Originally, I was going to relegate France’s niqab ban to the weekly roundup and have a dedicated rundown of the brilliant pieces being written about it, such as here, here, here, here and here. I’m sure many more will be written. Twitter is also all a flutter, mass campaigning to ban everything from cancer to slut-shaming with a #niqabban hash tag.
But I’ve received a few e-mails asking my opinion on France’s niqab ban. So this week’s roundup has been preempted by my recent experience with niqab.
Assalamu ‘alaikum sister. How are you tonight? Her eyes twinkled and suggested a smile. I returned the Arabic greeting of peace and smiled back. She flipped up her long black niqab, grinning – would you like to come to my party?
Last week, we were out running errands and were still on the road when it became time for the sunset prayer. Driving all the way home would mean that we’d miss the small window of opportunity to pray on time, so we drove to the closest mosque in the hopes of catching the congregational prayer.
The Hubby went through the mosque’s front door and entered the large, main prayer hall, while I made my way around the building to the women’s entrance at the back and up two flights of stairs to the women’s balcony with Eryn on my hip. That’s when I was halted by six women in niqab. They cooed over Eryn and after some chit-chat, invited me to a halaqa – a religious learning session.
I agreed to attend without knowing the name of the scholar, the audience, or even the lesson topic. I didn’t know what to expect. And while I certainly had preconceptions based on experience – being told at previous halaqas that I was praying wrong, wore my hijab wrong, and that I should reject western-feminist, liberal, progressive, reformist worldviews in favour of more conservative, political, Islamist doctrines – these ladies were just so excited and friendly that I couldn’t say no to the invitation.
The halaqa was held in the organizers’ trendy, condo party room — only a third of us wore the hijab, and just a handful walked in with niqab. Some were young professionals and students and some were homemakers. My curiosity about the speaker and their affiliation to the community got the better of me, and I started asking questions.
Everyone raved about how wonderful the speaker was, how intelligent, how knowledgeable, how relevant, how important it was to have her as a community resource. What followed after the scholar took off her niqab and took to the stage, was something I hadn’t seen for a long time.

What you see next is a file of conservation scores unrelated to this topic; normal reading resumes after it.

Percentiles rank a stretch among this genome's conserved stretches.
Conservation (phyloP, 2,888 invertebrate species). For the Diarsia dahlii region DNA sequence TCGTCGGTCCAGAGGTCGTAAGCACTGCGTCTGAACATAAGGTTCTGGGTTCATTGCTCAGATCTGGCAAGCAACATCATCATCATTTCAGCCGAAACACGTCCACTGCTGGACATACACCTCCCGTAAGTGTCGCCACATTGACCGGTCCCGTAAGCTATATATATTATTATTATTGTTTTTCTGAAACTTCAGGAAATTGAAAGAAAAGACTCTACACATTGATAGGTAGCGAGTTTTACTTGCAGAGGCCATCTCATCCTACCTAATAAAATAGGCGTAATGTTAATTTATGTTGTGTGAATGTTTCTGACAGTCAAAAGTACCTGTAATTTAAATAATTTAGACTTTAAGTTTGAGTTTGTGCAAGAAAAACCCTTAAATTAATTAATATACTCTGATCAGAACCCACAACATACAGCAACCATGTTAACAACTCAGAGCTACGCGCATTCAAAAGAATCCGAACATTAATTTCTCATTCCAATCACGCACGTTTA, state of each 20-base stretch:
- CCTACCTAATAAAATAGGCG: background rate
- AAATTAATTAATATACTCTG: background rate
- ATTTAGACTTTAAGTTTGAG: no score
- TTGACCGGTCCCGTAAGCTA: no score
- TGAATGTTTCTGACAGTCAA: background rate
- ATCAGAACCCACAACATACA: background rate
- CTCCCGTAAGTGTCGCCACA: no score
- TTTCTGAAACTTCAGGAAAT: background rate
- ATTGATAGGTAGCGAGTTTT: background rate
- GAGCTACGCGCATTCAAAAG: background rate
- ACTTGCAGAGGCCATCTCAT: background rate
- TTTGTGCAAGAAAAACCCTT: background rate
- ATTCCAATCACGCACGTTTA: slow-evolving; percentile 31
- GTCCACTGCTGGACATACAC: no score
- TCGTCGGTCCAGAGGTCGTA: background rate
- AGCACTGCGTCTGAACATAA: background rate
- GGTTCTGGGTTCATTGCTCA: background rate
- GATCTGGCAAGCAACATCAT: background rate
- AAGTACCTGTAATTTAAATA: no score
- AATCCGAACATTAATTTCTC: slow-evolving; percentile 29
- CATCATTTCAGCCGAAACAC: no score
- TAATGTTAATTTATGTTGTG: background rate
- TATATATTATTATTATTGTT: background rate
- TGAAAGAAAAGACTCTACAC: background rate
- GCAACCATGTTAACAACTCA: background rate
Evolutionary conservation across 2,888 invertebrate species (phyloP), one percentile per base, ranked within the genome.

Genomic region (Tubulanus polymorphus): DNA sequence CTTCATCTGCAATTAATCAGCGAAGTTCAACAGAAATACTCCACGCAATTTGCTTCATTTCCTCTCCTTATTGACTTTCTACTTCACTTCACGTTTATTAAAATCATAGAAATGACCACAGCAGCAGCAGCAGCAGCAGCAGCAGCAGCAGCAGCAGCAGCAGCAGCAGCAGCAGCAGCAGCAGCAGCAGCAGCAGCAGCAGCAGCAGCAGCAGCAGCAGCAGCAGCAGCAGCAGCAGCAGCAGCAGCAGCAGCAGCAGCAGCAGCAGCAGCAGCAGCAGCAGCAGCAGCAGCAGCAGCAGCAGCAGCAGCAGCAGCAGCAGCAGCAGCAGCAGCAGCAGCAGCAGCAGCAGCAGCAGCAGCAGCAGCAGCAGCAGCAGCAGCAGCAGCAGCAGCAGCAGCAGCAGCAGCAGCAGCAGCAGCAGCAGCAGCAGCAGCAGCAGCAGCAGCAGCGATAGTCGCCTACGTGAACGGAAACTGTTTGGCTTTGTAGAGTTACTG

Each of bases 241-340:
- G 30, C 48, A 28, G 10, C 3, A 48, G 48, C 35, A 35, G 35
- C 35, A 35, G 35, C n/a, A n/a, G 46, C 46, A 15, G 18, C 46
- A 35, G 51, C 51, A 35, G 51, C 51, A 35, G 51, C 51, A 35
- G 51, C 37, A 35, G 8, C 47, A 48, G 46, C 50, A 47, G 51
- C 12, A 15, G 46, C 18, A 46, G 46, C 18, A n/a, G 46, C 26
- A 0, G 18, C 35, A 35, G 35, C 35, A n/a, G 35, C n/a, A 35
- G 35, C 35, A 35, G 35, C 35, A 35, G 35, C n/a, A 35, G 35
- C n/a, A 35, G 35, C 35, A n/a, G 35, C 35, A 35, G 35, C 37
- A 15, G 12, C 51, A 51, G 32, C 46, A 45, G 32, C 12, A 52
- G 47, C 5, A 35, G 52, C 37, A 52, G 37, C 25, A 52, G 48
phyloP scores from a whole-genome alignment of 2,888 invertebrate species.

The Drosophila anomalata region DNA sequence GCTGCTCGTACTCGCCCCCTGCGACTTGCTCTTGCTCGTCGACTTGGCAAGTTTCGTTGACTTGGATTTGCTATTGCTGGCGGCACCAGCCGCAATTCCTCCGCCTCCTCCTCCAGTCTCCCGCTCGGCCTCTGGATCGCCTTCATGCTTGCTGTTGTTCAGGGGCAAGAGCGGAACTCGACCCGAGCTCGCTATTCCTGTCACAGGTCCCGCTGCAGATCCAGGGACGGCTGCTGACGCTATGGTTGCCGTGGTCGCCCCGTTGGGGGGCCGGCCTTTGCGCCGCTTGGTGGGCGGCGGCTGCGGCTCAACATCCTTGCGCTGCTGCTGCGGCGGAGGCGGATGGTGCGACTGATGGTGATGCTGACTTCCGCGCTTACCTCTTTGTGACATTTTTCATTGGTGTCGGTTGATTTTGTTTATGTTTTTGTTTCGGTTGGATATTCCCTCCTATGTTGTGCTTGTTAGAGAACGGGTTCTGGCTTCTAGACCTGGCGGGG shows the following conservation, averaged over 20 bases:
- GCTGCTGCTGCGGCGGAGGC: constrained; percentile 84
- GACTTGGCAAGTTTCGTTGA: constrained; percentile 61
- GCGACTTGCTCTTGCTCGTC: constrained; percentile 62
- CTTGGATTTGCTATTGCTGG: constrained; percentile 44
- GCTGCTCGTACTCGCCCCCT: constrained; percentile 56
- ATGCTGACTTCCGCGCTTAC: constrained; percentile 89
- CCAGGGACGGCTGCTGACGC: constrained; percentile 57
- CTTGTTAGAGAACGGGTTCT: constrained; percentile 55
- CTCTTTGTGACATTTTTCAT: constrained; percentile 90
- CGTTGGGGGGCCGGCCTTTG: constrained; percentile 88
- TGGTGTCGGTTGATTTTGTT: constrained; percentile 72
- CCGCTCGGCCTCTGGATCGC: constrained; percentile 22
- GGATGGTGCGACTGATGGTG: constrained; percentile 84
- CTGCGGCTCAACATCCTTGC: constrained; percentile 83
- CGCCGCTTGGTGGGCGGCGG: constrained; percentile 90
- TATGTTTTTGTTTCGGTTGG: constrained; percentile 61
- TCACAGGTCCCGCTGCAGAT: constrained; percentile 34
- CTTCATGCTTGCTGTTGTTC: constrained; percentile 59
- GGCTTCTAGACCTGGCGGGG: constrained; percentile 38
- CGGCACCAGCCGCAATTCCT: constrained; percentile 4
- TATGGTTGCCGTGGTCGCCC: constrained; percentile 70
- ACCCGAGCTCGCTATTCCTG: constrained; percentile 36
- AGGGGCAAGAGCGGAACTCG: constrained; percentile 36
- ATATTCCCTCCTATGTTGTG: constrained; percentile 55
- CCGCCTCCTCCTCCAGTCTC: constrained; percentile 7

I didn’t agree with everything that was said (it was a specific discussion of cis-privileged parenting and motherhood roles). But it was amazing to have a room full of diverse women grappling and engaging with the Qur’an on their own terms. The topic was Islamic parenting and how best to instruct children on Islamic principles. It soon turned into a discussion on women’s rights in Islam.
The speaker argued that one example of women’s raised status in Islam comes from the story of Luqman, found in the 31st chapter in the Qur’an. While advising his son, Luqman says that children should honour and respect their parents, because mothers carry and nurse their babies. In this specific verse, the Qur’an outlines that both parents and God should be respected specifically because of the trials that mothers endure through pregnancy, breastfeeding and child rearing.
Honour thy mother and father, because your mom works damn hard.
I always lament that because women have been pushed out of the mosque, opportunities for Islamic education are lessened – and here, women were engaging with the speaker, debating, and interpreting the sacred sources according to their own perspectives – unrestricted by gender segregation or intimidation. There was definitely something exciting about seeing so many women grappling with the Arabic text. Owning it. Having their voices heard and feeling empowered.
Whatever glimpsing preconceptions I had before the event had absolutely no bearing on what I actually experienced. Based on what the speaker and the organizers looked like, if I assumed the room was going to be filled with gothic models, swathed in black coverings, celebrating their mutual liberation from sexual exploitation by wearing a uniform of oppression and rallying the masses to do the same, I would have missed out on an interesting discussion, good company and good food.
Later, I was surprised when friends and associates gave me near vitriolic opinions of the scholar and the institute she’s affiliated with. I was cautioned to stay away. That “they” were Salafi extremists who push a conservative interpretation of the Shari’a and who want to see all women dressed in niqab. That “they” target and convert housewives specifically to ensure that future generations are raised in a closed environment. “They” are oppressed, unintelligent, backward, simple. “They” reel you in by inviting you to an innocent halaqa and later start in on the brainwashing. Problematic on so many levels, I was told that “they” are “schooled in Pakistan” (gasp!) and politically driven to make women answerable only to their husbands. The strongest disagreements came from men.